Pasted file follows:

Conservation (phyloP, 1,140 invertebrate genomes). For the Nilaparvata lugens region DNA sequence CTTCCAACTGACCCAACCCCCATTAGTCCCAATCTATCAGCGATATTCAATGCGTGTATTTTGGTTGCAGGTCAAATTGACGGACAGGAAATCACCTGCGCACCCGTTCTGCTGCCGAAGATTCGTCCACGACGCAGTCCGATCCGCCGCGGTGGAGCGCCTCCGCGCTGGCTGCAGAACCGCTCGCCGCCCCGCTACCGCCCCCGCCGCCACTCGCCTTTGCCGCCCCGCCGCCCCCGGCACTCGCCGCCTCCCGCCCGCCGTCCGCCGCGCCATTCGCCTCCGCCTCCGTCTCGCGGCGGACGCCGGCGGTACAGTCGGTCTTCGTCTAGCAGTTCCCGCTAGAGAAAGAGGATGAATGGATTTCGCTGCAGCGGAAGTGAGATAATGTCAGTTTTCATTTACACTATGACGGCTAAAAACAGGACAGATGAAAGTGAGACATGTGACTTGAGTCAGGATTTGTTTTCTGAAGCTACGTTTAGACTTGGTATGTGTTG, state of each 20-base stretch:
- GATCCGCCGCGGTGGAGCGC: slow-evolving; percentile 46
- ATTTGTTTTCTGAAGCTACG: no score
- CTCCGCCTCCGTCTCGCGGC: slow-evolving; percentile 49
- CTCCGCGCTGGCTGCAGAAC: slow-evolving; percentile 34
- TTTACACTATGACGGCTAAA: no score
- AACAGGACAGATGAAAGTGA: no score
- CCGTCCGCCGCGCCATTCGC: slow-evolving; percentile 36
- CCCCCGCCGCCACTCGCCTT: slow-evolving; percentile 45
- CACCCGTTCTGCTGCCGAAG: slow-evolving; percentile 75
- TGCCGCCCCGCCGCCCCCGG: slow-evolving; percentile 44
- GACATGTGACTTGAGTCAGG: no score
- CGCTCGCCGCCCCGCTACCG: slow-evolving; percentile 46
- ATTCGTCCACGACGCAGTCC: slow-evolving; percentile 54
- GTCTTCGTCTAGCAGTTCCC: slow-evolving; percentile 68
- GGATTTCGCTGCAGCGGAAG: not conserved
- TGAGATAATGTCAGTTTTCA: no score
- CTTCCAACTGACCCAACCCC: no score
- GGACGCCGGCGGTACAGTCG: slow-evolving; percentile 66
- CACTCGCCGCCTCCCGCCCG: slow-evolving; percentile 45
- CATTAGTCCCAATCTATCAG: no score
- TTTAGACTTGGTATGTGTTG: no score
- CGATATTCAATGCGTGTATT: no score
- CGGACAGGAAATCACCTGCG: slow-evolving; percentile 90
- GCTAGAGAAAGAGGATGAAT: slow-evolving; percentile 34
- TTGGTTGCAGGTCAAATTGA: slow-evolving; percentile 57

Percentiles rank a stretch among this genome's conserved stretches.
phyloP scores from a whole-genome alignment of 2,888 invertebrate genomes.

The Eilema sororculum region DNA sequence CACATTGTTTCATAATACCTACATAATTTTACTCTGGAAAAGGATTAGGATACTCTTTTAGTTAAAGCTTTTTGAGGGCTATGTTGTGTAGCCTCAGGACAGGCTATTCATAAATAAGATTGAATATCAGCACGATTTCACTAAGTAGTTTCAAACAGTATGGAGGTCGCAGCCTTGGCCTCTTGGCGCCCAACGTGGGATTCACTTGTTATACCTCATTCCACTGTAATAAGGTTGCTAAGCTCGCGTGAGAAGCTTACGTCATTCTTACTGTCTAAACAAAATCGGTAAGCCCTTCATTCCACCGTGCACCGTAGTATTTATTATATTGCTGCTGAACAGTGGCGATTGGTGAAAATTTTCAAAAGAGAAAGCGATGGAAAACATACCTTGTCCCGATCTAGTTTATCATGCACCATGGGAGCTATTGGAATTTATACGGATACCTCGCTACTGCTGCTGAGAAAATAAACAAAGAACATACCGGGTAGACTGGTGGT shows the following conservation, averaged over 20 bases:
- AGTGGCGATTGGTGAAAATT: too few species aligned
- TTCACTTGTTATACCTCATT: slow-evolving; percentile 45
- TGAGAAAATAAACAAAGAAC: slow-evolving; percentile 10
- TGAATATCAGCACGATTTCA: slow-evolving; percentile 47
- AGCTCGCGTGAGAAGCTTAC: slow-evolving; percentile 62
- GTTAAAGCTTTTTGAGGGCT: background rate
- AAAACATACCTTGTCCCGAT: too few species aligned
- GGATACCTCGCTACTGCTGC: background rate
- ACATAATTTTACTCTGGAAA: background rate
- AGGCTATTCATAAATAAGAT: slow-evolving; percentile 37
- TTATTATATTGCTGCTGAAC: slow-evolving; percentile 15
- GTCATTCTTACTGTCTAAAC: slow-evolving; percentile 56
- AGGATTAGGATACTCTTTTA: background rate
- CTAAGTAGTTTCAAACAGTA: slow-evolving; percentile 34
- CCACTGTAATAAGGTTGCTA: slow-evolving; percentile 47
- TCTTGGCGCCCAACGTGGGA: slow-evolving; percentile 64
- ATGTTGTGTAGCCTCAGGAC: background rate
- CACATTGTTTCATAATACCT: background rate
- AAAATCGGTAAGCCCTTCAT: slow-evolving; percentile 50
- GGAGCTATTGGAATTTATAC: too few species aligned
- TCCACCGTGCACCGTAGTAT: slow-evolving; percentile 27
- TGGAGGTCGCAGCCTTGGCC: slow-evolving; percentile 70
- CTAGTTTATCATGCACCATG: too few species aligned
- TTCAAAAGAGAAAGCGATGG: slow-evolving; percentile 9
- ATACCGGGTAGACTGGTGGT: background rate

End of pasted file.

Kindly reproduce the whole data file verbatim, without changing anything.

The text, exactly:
Conservation (phyloP, 1,140 invertebrate genomes). For the Nilaparvata lugens region DNA sequence CTTCCAACTGACCCAACCCCCATTAGTCCCAATCTATCAGCGATATTCAATGCGTGTATTTTGGTTGCAGGTCAAATTGACGGACAGGAAATCACCTGCGCACCCGTTCTGCTGCCGAAGATTCGTCCACGACGCAGTCCGATCCGCCGCGGTGGAGCGCCTCCGCGCTGGCTGCAGAACCGCTCGCCGCCCCGCTACCGCCCCCGCCGCCACTCGCCTTTGCCGCCCCGCCGCCCCCGGCACTCGCCGCCTCCCGCCCGCCGTCCGCCGCGCCATTCGCCTCCGCCTCCGTCTCGCGGCGGACGCCGGCGGTACAGTCGGTCTTCGTCTAGCAGTTCCCGCTAGAGAAAGAGGATGAATGGATTTCGCTGCAGCGGAAGTGAGATAATGTCAGTTTTCATTTACACTATGACGGCTAAAAACAGGACAGATGAAAGTGAGACATGTGACTTGAGTCAGGATTTGTTTTCTGAAGCTACGTTTAGACTTGGTATGTGTTG, state of each 20-base stretch:
- GATCCGCCGCGGTGGAGCGC: slow-evolving; percentile 46
- ATTTGTTTTCTGAAGCTACG: no score
- CTCCGCCTCCGTCTCGCGGC: slow-evolving; percentile 49
- CTCCGCGCTGGCTGCAGAAC: slow-evolving; percentile 34
- TTTACACTATGACGGCTAAA: no score
- AACAGGACAGATGAAAGTGA: no score
- CCGTCCGCCGCGCCATTCGC: slow-evolving; percentile 36
- CCCCCGCCGCCACTCGCCTT: slow-evolving; percentile 45
- CACCCGTTCTGCTGCCGAAG: slow-evolving; percentile 75
- TGCCGCCCCGCCGCCCCCGG: slow-evolving; percentile 44
- GACATGTGACTTGAGTCAGG: no score
- CGCTCGCCGCCCCGCTACCG: slow-evolving; percentile 46
- ATTCGTCCACGACGCAGTCC: slow-evolving; percentile 54
- GTCTTCGTCTAGCAGTTCCC: slow-evolving; percentile 68
- GGATTTCGCTGCAGCGGAAG: not conserved
- TGAGATAATGTCAGTTTTCA: no score
- CTTCCAACTGACCCAACCCC: no score
- GGACGCCGGCGGTACAGTCG: slow-evolving; percentile 66
- CACTCGCCGCCTCCCGCCCG: slow-evolving; percentile 45
- CATTAGTCCCAATCTATCAG: no score
- TTTAGACTTGGTATGTGTTG: no score
- CGATATTCAATGCGTGTATT: no score
- CGGACAGGAAATCACCTGCG: slow-evolving; percentile 90
- GCTAGAGAAAGAGGATGAAT: slow-evolving; percentile 34
- TTGGTTGCAGGTCAAATTGA: slow-evolving; percentile 57

Percentiles rank a stretch among this genome's conserved stretches.
phyloP scores from a whole-genome alignment of 2,888 invertebrate genomes.

The Eilema sororculum region DNA sequence CACATTGTTTCATAATACCTACATAATTTTACTCTGGAAAAGGATTAGGATACTCTTTTAGTTAAAGCTTTTTGAGGGCTATGTTGTGTAGCCTCAGGACAGGCTATTCATAAATAAGATTGAATATCAGCACGATTTCACTAAGTAGTTTCAAACAGTATGGAGGTCGCAGCCTTGGCCTCTTGGCGCCCAACGTGGGATTCACTTGTTATACCTCATTCCACTGTAATAAGGTTGCTAAGCTCGCGTGAGAAGCTTACGTCATTCTTACTGTCTAAACAAAATCGGTAAGCCCTTCATTCCACCGTGCACCGTAGTATTTATTATATTGCTGCTGAACAGTGGCGATTGGTGAAAATTTTCAAAAGAGAAAGCGATGGAAAACATACCTTGTCCCGATCTAGTTTATCATGCACCATGGGAGCTATTGGAATTTATACGGATACCTCGCTACTGCTGCTGAGAAAATAAACAAAGAACATACCGGGTAGACTGGTGGT shows the following conservation, averaged over 20 bases:
- AGTGGCGATTGGTGAAAATT: too few species aligned
- TTCACTTGTTATACCTCATT: slow-evolving; percentile 45
- TGAGAAAATAAACAAAGAAC: slow-evolving; percentile 10
- TGAATATCAGCACGATTTCA: slow-evolving; percentile 47
- AGCTCGCGTGAGAAGCTTAC: slow-evolving; percentile 62
- GTTAAAGCTTTTTGAGGGCT: background rate
- AAAACATACCTTGTCCCGAT: too few species aligned
- GGATACCTCGCTACTGCTGC: background rate
- ACATAATTTTACTCTGGAAA: background rate
- AGGCTATTCATAAATAAGAT: slow-evolving; percentile 37
- TTATTATATTGCTGCTGAAC: slow-evolving; percentile 15
- GTCATTCTTACTGTCTAAAC: slow-evolving; percentile 56
- AGGATTAGGATACTCTTTTA: background rate
- CTAAGTAGTTTCAAACAGTA: slow-evolving; percentile 34
- CCACTGTAATAAGGTTGCTA: slow-evolving; percentile 47
- TCTTGGCGCCCAACGTGGGA: slow-evolving; percentile 64
- ATGTTGTGTAGCCTCAGGAC: background rate
- CACATTGTTTCATAATACCT: background rate
- AAAATCGGTAAGCCCTTCAT: slow-evolving; percentile 50
- GGAGCTATTGGAATTTATAC: too few species aligned
- TCCACCGTGCACCGTAGTAT: slow-evolving; percentile 27
- TGGAGGTCGCAGCCTTGGCC: slow-evolving; percentile 70
- CTAGTTTATCATGCACCATG: too few species aligned
- TTCAAAAGAGAAAGCGATGG: slow-evolving; percentile 9
- ATACCGGGTAGACTGGTGGT: background rate